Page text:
The wonders of Mercado La Paloma have been well documented, including on this site, but The Dove Marketplace has never been better thanks to a Peruvian flavor injection from Lima-born executive chef Ricardo Zarate.
Zarate named Mo-Chica for Peru’s pre-Incan language and utilizes local, seasonal ingredients. LA Times food editor Betty Hallock alerted me to the find with her Daily Dish post, and Mo-Chica instantly vaulted to the top of my must-try list. The logo features twin chile peppers that form pursed lips. The food isn’t very spicy, but the flavors are clean and robust, and Mo-Chica may already be L.A’s best Peruvian restaurant.
Zarate has been tearing it up over his first two months of business. He’s at Mo-Chica every day until 3 PM, then drives to Venice, where he’s executive chef of Wabi-Sabi along Abbot Kinney. When he’s not at Mercado La Paloma, protégée Mario Orellana controls the kitchen.
Our group, which included Pat Saperstein (Eating LA) and Matthew Kang (Mattatouille) split several dishes, including the Ceviche del Dia ($5). Japanese red snapper was lavished with leche de tigre – a mix of lime juice, garlic, ginger and celery – and plated with sweet yam slices, steamed hominy-like choclo and blistered corn kernels (cancha).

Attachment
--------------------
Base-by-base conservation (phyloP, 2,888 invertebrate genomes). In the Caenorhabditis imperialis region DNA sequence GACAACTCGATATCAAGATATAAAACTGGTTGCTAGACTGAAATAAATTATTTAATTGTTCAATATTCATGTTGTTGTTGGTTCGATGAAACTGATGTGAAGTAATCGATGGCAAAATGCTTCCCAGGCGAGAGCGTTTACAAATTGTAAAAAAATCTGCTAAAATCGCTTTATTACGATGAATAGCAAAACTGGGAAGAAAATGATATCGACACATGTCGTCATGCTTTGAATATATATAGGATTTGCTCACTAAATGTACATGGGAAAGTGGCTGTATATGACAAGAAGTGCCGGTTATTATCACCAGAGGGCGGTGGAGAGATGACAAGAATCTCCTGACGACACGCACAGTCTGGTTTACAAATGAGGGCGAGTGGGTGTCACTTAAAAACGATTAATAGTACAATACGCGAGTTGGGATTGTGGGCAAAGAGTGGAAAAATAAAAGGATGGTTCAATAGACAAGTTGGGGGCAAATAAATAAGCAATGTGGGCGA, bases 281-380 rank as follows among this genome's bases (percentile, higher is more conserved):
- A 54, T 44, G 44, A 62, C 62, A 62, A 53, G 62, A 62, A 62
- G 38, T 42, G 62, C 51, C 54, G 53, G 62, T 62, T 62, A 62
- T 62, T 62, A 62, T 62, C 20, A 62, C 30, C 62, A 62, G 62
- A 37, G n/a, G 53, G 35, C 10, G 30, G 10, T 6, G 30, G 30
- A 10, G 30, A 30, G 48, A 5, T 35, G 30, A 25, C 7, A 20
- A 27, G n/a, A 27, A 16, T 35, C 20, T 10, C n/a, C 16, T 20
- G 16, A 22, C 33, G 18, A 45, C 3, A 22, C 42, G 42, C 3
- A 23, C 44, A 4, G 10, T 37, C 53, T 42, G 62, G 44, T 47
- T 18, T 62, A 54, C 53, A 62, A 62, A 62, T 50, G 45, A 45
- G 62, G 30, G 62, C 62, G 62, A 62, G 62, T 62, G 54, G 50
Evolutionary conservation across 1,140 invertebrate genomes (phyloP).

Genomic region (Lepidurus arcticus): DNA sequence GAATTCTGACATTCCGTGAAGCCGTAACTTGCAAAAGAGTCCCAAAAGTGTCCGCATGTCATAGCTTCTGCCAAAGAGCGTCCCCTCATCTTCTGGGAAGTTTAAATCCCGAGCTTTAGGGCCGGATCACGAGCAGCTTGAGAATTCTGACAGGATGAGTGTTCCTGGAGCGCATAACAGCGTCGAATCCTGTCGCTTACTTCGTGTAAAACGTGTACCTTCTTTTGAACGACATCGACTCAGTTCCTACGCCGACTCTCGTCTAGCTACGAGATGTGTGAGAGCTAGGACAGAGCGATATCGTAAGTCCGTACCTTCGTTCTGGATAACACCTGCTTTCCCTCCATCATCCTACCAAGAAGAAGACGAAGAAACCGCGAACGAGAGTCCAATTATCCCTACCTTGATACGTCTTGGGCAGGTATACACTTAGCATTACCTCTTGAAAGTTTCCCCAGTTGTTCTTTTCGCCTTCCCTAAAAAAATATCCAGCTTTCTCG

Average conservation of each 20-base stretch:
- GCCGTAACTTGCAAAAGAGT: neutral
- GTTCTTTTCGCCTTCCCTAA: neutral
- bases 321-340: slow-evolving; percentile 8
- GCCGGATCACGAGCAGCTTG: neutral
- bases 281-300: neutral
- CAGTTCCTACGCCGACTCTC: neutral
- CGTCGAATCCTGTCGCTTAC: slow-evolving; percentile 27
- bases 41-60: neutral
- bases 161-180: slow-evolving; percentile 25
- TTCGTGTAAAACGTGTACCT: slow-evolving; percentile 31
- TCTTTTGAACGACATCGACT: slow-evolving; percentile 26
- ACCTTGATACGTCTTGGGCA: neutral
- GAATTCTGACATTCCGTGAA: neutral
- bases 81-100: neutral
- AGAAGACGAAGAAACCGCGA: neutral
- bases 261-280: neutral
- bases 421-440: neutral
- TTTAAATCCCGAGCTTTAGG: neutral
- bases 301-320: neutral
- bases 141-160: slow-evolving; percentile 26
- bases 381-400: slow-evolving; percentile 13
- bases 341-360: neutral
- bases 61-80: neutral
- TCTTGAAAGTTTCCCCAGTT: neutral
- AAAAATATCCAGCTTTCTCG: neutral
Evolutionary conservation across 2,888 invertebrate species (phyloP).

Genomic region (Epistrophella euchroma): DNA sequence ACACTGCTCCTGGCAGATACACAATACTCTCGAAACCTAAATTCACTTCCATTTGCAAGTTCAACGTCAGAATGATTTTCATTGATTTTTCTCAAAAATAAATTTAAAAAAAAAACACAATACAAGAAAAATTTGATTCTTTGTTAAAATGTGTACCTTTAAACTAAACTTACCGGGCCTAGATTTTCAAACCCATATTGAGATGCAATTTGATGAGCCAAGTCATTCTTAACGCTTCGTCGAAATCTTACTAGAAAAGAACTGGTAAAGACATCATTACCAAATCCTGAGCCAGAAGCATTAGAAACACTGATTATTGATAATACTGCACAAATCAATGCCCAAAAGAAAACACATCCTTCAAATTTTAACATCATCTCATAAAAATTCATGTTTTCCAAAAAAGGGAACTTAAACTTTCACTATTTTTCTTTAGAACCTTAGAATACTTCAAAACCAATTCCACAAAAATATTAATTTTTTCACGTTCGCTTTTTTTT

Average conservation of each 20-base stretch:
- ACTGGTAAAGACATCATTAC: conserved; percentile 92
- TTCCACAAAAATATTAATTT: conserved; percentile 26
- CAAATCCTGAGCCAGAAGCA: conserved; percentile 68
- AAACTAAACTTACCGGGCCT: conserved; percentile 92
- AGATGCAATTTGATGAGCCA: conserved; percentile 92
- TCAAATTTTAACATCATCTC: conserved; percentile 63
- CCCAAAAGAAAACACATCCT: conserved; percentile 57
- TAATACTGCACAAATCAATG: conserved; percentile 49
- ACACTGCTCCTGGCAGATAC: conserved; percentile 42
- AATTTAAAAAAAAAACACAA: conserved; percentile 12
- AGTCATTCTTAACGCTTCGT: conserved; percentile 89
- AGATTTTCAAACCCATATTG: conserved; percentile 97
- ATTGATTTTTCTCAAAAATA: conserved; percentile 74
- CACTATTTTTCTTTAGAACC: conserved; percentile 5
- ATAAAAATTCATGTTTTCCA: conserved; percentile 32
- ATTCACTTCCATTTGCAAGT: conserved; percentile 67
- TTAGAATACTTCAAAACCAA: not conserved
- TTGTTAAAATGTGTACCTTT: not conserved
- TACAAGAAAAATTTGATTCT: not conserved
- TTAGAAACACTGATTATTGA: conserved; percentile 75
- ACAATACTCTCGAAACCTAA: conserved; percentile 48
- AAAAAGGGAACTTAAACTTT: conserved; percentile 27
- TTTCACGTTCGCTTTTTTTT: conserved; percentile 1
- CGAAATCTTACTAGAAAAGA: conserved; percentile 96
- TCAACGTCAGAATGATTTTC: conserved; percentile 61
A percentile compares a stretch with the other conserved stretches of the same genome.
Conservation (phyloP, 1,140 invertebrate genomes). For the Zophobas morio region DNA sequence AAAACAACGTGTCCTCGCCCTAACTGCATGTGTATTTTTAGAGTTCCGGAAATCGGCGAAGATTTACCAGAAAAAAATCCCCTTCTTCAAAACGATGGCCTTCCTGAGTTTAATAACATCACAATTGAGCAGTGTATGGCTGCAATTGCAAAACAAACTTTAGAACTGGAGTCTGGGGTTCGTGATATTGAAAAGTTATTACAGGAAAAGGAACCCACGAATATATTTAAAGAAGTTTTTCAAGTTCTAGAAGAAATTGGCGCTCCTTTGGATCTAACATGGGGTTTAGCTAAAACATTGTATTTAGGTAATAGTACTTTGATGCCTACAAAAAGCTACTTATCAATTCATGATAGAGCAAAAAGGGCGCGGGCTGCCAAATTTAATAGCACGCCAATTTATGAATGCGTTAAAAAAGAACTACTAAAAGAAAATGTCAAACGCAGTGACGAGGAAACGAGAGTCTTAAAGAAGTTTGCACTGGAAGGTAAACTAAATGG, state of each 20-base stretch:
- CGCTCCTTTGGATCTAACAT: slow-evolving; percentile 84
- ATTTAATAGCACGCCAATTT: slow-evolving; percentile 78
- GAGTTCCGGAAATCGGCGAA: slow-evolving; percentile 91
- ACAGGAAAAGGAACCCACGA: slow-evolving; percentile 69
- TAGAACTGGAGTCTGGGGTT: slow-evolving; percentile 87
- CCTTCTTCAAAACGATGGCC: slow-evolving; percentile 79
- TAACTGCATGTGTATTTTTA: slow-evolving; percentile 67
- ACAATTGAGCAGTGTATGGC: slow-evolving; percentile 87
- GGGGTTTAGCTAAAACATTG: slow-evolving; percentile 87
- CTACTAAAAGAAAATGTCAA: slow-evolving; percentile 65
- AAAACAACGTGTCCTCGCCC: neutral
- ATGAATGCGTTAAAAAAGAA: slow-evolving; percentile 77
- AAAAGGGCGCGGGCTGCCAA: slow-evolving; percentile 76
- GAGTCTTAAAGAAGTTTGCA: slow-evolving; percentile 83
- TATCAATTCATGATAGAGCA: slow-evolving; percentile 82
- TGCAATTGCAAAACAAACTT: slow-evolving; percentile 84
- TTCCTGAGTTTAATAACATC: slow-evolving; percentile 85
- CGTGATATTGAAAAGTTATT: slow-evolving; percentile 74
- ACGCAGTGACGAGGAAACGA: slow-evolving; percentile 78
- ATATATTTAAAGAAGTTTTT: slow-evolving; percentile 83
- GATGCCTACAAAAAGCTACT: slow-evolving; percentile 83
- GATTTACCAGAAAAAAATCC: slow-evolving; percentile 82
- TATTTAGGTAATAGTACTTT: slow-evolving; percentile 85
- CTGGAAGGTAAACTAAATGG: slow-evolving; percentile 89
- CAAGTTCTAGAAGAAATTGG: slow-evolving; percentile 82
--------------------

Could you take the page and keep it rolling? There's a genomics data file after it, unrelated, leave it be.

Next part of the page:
Special Ceviche ($15), showcased silky slices of “flat scallop” and chunks of Japanese red snapper on a massive mussel shell. This preparation was marinated in a similarly tangy (but sweeter) sauce and plated (shelled?) with familiar accompaniments. Given that, the dish probably wasn’t worth 3x the price of the other still-viable ceviche.
Mo-Chica also features Causa del Dia ($4), a vivid Peruvian potato salad of the day. In this case, it was a cake of creamy crab meat dressed with cascading green chile sauce that really made the dish pop.
The counter hosted a caddy of colorful sauces: orange rocoto, green aji and a yellow garlic sauce. These were all impressive, substantial versions of the classic Peruvian condiments, especially the spicy pepper-blended rocoto.
Chicken Sudado ($13) featured juicy chunks of chicken breast, tomato and onion, all treated to an addictive herb-flecked beer sauce. In this case, Zarate incorporated a lighter Modelo, but he prefers darker Peruvian beers with other dishes.
Seco de Cordero ($13) was probably a little too seco (dry), but the flavor more than compensated, with lamb shank that pulled off the bone into a moat of cilantro-beer sauce and earthy canario beans. In this case, Zarate uses a Peruvian black beer called Cuzqueña for its bitter qualities. Up top: salsa criolla, a Peruvian variation on pico de gallo that included more of those blistered cancha.
Since Mercado La Paloma is dry, Pat was forced to bring a bag of contraband beer from Anderson Valley: Boont ESB, Hop Ottin’ IPA and Boont Amber Ale. The Amber Ale was a good match for the sudado and the ESB paired well with the cordero, both of which incorporated somewhat similar beers.
Mo-Chica offered a very good Peruvian value and top ingredients in a colorful communal setting. Our only regret: Mo-Chica ran out of carab mousse.